Trump WH urged to move quickly on SCOTUS vacancy

Monday, September 21, 2020
Chris Woodward, Chad Groening (

Supreme Court sunriseA conservative activist argues that despite the rapidly escalating debate over whether to appoint a Supreme Court justice just prior to a presidential election, President Donald Trump has the constitutional obligation to do just that – and he should.

The death of Supreme Court Associate Justice Ruth Bader Ginsburg on Friday evening has propelled the issue of Supreme Court appointments to the top of the list for voters. Advocates on both sides of the abortion issue believe that if Trump is able to install his nominee in that seat, there's a better chance than ever that Roe v. Wade – the 1973 decision that established a nationwide right to abortion – could be overturned or gutted.

Gary Bauer, president of American Values, says the American political left has every right to be "very, very upset."


"Because [Ginsburg] has been a stalwart vote on the high court for abortion on demand and for limits on the Second Amendment right to bear arms and also for limits on religious liberty," he explains. "So [the left] had a reliable vote. She's been on the court for decades – and the president now has an opportunity to take the court in a more conservative direction."

Bauer points out that Trump has already "done an extraordinary thing in transparency" by putting out two lists of potential judicial appointments.

"… All those people have been vetted already by various conservative groups as well as by the White House legal team," he contends. "Any court vacancy in a deeply divided country will be heatedly debated in the Senate in a deeply divided Senate."

Now, about those lists …

President Trump says he will announce a nominee by Saturday – and that his list of nominees to replace Ginsburg is down to five. Speaking Monday on Fox & Friends, Trump said one name on his list is 11th U.S. Circuit Court of Appeals Judge Barbara Lagoa:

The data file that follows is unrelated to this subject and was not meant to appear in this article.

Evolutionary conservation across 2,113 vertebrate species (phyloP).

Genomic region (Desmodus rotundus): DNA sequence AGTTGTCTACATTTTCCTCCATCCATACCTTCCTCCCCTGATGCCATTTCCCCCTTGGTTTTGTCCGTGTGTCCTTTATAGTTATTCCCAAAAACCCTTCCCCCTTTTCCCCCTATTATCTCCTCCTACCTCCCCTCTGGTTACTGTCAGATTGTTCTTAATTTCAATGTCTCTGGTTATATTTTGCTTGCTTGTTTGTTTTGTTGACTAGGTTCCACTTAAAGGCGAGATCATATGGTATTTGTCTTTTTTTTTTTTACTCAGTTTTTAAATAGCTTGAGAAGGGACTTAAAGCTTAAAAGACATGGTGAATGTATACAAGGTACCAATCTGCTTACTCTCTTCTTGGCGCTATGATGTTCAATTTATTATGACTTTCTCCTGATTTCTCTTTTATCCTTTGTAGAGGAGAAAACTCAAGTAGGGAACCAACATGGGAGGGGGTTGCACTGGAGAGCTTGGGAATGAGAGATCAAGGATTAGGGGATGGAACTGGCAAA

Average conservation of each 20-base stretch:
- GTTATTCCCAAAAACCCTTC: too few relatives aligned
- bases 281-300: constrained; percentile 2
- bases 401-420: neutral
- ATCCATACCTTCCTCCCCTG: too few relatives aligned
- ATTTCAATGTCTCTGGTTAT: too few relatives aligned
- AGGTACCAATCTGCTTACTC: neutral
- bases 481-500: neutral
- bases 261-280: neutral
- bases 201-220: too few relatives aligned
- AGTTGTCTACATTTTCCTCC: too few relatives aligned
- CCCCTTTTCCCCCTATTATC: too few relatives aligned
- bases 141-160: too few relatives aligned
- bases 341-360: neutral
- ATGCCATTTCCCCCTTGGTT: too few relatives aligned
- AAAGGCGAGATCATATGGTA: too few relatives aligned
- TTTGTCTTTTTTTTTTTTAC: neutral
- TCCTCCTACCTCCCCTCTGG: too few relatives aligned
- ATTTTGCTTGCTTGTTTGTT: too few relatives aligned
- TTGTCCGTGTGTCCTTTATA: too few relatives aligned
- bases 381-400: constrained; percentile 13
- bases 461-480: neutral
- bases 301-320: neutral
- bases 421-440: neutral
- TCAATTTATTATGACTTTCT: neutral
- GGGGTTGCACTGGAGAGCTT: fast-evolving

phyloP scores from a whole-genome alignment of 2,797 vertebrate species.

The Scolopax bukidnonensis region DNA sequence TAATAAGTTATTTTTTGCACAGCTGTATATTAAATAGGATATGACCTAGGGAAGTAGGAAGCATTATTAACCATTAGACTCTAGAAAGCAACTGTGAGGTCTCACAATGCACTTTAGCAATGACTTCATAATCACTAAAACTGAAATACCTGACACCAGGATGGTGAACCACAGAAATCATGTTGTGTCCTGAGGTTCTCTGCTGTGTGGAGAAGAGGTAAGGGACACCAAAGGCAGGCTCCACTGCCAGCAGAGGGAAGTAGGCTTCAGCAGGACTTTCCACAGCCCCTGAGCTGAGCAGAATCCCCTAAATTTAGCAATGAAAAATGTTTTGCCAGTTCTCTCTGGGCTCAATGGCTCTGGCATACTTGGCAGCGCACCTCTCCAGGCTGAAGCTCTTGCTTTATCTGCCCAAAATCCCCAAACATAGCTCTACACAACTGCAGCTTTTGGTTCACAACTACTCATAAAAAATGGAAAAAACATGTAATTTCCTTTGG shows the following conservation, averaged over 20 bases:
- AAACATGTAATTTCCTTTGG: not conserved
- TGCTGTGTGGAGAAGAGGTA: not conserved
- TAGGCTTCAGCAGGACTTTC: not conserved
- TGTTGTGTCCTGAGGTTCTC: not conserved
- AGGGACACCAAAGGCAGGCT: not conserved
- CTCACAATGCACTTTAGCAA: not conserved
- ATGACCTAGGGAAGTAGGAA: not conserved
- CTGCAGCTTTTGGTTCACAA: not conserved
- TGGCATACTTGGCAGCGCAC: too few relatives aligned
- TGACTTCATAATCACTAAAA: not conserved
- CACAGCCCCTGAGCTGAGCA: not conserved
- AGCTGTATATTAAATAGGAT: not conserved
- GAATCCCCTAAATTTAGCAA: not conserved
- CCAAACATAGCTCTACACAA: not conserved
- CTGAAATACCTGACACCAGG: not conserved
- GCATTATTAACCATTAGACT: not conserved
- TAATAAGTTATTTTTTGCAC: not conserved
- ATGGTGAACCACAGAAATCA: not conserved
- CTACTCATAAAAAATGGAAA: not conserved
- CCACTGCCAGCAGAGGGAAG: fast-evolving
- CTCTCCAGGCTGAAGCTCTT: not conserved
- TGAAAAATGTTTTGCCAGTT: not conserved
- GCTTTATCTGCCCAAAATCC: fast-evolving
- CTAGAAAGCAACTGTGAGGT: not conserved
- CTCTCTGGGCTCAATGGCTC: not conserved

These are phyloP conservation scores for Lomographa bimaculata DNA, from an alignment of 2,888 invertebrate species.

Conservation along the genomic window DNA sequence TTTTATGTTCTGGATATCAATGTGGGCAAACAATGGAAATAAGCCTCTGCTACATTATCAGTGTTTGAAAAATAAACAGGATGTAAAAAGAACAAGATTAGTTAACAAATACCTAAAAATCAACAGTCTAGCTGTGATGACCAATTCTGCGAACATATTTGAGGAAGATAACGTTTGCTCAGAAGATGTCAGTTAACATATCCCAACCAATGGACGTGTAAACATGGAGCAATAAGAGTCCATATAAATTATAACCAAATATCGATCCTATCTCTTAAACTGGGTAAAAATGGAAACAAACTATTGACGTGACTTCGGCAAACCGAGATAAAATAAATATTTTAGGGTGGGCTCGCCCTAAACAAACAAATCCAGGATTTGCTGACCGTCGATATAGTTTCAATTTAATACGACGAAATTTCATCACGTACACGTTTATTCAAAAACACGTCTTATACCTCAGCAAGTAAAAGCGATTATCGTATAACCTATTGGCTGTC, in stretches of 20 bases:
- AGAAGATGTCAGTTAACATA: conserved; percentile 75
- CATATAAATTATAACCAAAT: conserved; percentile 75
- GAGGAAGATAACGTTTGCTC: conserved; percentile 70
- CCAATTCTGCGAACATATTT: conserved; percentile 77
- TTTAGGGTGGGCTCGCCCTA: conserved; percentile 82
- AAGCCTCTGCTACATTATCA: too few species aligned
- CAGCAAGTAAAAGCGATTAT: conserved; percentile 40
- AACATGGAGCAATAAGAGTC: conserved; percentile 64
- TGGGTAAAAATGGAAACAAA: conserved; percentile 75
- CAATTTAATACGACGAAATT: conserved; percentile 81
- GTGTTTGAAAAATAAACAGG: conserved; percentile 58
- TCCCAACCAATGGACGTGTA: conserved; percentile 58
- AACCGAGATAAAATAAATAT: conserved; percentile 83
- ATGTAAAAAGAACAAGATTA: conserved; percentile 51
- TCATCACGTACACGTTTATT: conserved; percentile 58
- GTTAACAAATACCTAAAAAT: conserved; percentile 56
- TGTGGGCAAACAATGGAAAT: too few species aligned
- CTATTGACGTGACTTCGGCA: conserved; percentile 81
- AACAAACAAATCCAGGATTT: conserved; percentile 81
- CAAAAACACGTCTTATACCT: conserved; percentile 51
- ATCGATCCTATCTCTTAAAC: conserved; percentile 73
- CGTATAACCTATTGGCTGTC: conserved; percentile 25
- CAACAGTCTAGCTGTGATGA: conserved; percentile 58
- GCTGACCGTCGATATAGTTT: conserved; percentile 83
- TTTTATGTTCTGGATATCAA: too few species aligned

Trump: "She's excellent. She's Hispanic. She's a terrific woman from everything I know. I don't know her. She's from Florida. We love Florida. So, she has a lot of things. She's very smart. They're all very smart. We don't have to say that. There are actually five I'm looking at. It's down to five."

Judge Amy Coney Barrett is also said to be on the short list and is said to the front-runner for the empty seat on the bench. She is a judge on the 7th U.S. Circuit Court of Appeals and was considered for the Supreme Court seat that went to Justice Brett Kavanaugh.


Phillip Jauregui of Judicial Action Group would prefer to see Barrett nominated over Lagoa.

"There's just no comparison [between the two] in terms of records," he begins. "The other thing that's concerning is Lagoa was confirmed just ten months ago in this hyper-partisan environment – and she had a majority of Democrats supporting her confirmation."

It's "a concern," he says, that Lagoa was confirmed 80-15 in the Senate with 27 Democrats in favor, including Senators Dianne Feinstein and Patrick Leahy.

"[In contrast], somebody like Barrett was only confirmed with 55 votes," he continues. "There were three moderate Democrats who voted for her. They were up for re-election, so you can understand what was happening at that moment. So that's a concern. It's a yellow flag, if not a red flag, that a majority of liberal Democrats supported Lagoa ten months ago."

In terms of whether Trump should name a replace soon or wait until after the election, as Democrats and even some Republicans have called for, Jauregui says the president should not wait to make a nomination.

"Having eight justices is difficult, it's a problem, and especially with the cases we have coming up, probably maybe even major election cases that may make Bush v. Gore look like child's play," he tells OneNewsNow, adding that it's "essential" to fill the vacant seat immediately.

"If you have a four-to-four split at the Supreme Court, it means there is no decision and the lower court opinions are the ones that end up holding. The problem with that is you have 11 different [federal] circuit courts," Jauregui concludes. "So, you could literally have a situation where there is a complete lock with one circuit [court] saying 'Biden is the president' and another circuit saying 'Trump is the president' and the Supreme Court is deadlocked four-to-four and you can't break the tie. It would be chaos."

Judicial Action Group has published Trump's lists of prospective U.S. Supreme Court nominees.

Related column: 4 reasons why Trump, Republicans should act quickly


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